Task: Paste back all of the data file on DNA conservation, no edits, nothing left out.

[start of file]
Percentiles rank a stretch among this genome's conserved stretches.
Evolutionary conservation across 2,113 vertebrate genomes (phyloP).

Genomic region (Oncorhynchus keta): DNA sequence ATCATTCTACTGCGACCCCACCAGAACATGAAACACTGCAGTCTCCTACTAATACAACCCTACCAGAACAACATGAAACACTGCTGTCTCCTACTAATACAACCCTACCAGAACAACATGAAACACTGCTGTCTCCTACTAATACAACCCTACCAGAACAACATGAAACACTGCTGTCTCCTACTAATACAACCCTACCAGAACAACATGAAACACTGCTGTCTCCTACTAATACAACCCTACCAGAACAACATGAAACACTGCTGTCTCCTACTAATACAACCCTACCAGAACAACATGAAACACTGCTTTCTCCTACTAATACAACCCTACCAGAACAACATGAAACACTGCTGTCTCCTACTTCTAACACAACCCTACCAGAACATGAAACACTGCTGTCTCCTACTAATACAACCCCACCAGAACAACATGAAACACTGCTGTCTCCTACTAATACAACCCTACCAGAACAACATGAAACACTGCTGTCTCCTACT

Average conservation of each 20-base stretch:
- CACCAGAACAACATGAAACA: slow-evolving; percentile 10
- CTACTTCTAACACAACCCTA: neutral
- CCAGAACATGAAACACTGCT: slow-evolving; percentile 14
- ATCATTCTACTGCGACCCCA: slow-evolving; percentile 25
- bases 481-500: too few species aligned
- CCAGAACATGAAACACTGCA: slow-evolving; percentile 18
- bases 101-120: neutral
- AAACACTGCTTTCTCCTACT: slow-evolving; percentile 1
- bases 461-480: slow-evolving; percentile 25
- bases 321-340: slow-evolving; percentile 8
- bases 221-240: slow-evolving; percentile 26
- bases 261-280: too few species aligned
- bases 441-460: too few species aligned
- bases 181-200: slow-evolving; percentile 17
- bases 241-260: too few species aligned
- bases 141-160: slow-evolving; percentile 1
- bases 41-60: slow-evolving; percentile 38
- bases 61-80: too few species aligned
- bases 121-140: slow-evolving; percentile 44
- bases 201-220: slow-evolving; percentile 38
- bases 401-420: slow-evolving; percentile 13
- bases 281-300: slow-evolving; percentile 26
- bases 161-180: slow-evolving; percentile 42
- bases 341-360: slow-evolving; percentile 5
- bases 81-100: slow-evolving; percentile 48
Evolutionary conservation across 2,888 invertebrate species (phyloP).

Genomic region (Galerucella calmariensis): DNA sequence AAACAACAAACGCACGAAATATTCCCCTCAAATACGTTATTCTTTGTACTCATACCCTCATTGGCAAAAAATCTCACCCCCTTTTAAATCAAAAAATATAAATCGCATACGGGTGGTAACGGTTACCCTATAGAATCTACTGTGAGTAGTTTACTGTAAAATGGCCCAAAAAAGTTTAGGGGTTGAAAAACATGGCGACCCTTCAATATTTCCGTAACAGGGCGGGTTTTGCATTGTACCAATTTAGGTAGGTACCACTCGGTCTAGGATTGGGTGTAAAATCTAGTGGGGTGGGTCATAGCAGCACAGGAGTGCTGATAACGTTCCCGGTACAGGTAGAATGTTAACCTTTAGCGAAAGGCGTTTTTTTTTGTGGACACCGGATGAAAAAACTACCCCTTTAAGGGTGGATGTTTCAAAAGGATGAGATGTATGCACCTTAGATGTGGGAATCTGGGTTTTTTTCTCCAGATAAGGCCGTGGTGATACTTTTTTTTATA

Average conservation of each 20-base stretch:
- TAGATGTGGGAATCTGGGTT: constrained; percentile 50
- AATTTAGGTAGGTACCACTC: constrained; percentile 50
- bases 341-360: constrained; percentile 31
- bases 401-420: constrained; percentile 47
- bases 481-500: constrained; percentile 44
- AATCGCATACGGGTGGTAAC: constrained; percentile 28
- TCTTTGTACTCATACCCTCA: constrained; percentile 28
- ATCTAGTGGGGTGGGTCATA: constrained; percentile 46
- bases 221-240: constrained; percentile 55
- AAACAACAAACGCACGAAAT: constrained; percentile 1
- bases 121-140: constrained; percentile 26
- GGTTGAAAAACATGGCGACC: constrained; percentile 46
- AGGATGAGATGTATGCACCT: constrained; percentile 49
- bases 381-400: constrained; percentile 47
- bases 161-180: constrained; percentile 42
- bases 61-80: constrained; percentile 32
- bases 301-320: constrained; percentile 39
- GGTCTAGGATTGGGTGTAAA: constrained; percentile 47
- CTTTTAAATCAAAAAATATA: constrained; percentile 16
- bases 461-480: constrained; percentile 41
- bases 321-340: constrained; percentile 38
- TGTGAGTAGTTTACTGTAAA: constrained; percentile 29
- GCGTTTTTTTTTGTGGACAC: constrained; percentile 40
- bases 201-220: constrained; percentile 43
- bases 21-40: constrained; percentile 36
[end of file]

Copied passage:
Percentiles rank a stretch among this genome's conserved stretches.
Evolutionary conservation across 2,113 vertebrate genomes (phyloP).

Genomic region (Oncorhynchus keta): DNA sequence ATCATTCTACTGCGACCCCACCAGAACATGAAACACTGCAGTCTCCTACTAATACAACCCTACCAGAACAACATGAAACACTGCTGTCTCCTACTAATACAACCCTACCAGAACAACATGAAACACTGCTGTCTCCTACTAATACAACCCTACCAGAACAACATGAAACACTGCTGTCTCCTACTAATACAACCCTACCAGAACAACATGAAACACTGCTGTCTCCTACTAATACAACCCTACCAGAACAACATGAAACACTGCTGTCTCCTACTAATACAACCCTACCAGAACAACATGAAACACTGCTTTCTCCTACTAATACAACCCTACCAGAACAACATGAAACACTGCTGTCTCCTACTTCTAACACAACCCTACCAGAACATGAAACACTGCTGTCTCCTACTAATACAACCCCACCAGAACAACATGAAACACTGCTGTCTCCTACTAATACAACCCTACCAGAACAACATGAAACACTGCTGTCTCCTACT

Average conservation of each 20-base stretch:
- CACCAGAACAACATGAAACA: slow-evolving; percentile 10
- CTACTTCTAACACAACCCTA: neutral
- CCAGAACATGAAACACTGCT: slow-evolving; percentile 14
- ATCATTCTACTGCGACCCCA: slow-evolving; percentile 25
- bases 481-500: too few species aligned
- CCAGAACATGAAACACTGCA: slow-evolving; percentile 18
- bases 101-120: neutral
- AAACACTGCTTTCTCCTACT: slow-evolving; percentile 1
- bases 461-480: slow-evolving; percentile 25
- bases 321-340: slow-evolving; percentile 8
- bases 221-240: slow-evolving; percentile 26
- bases 261-280: too few species aligned
- bases 441-460: too few species aligned
- bases 181-200: slow-evolving; percentile 17
- bases 241-260: too few species aligned
- bases 141-160: slow-evolving; percentile 1
- bases 41-60: slow-evolving; percentile 38
- bases 61-80: too few species aligned
- bases 121-140: slow-evolving; percentile 44
- bases 201-220: slow-evolving; percentile 38
- bases 401-420: slow-evolving; percentile 13
- bases 281-300: slow-evolving; percentile 26
- bases 161-180: slow-evolving; percentile 42
- bases 341-360: slow-evolving; percentile 5
- bases 81-100: slow-evolving; percentile 48
Evolutionary conservation across 2,888 invertebrate species (phyloP).

Genomic region (Galerucella calmariensis): DNA sequence AAACAACAAACGCACGAAATATTCCCCTCAAATACGTTATTCTTTGTACTCATACCCTCATTGGCAAAAAATCTCACCCCCTTTTAAATCAAAAAATATAAATCGCATACGGGTGGTAACGGTTACCCTATAGAATCTACTGTGAGTAGTTTACTGTAAAATGGCCCAAAAAAGTTTAGGGGTTGAAAAACATGGCGACCCTTCAATATTTCCGTAACAGGGCGGGTTTTGCATTGTACCAATTTAGGTAGGTACCACTCGGTCTAGGATTGGGTGTAAAATCTAGTGGGGTGGGTCATAGCAGCACAGGAGTGCTGATAACGTTCCCGGTACAGGTAGAATGTTAACCTTTAGCGAAAGGCGTTTTTTTTTGTGGACACCGGATGAAAAAACTACCCCTTTAAGGGTGGATGTTTCAAAAGGATGAGATGTATGCACCTTAGATGTGGGAATCTGGGTTTTTTTCTCCAGATAAGGCCGTGGTGATACTTTTTTTTATA

Average conservation of each 20-base stretch:
- TAGATGTGGGAATCTGGGTT: constrained; percentile 50
- AATTTAGGTAGGTACCACTC: constrained; percentile 50
- bases 341-360: constrained; percentile 31
- bases 401-420: constrained; percentile 47
- bases 481-500: constrained; percentile 44
- AATCGCATACGGGTGGTAAC: constrained; percentile 28
- TCTTTGTACTCATACCCTCA: constrained; percentile 28
- ATCTAGTGGGGTGGGTCATA: constrained; percentile 46
- bases 221-240: constrained; percentile 55
- AAACAACAAACGCACGAAAT: constrained; percentile 1
- bases 121-140: constrained; percentile 26
- GGTTGAAAAACATGGCGACC: constrained; percentile 46
- AGGATGAGATGTATGCACCT: constrained; percentile 49
- bases 381-400: constrained; percentile 47
- bases 161-180: constrained; percentile 42
- bases 61-80: constrained; percentile 32
- bases 301-320: constrained; percentile 39
- GGTCTAGGATTGGGTGTAAA: constrained; percentile 47
- CTTTTAAATCAAAAAATATA: constrained; percentile 16
- bases 461-480: constrained; percentile 41
- bases 321-340: constrained; percentile 38
- TGTGAGTAGTTTACTGTAAA: constrained; percentile 29
- GCGTTTTTTTTTGTGGACAC: constrained; percentile 40
- bases 201-220: constrained; percentile 43
- bases 21-40: constrained; percentile 36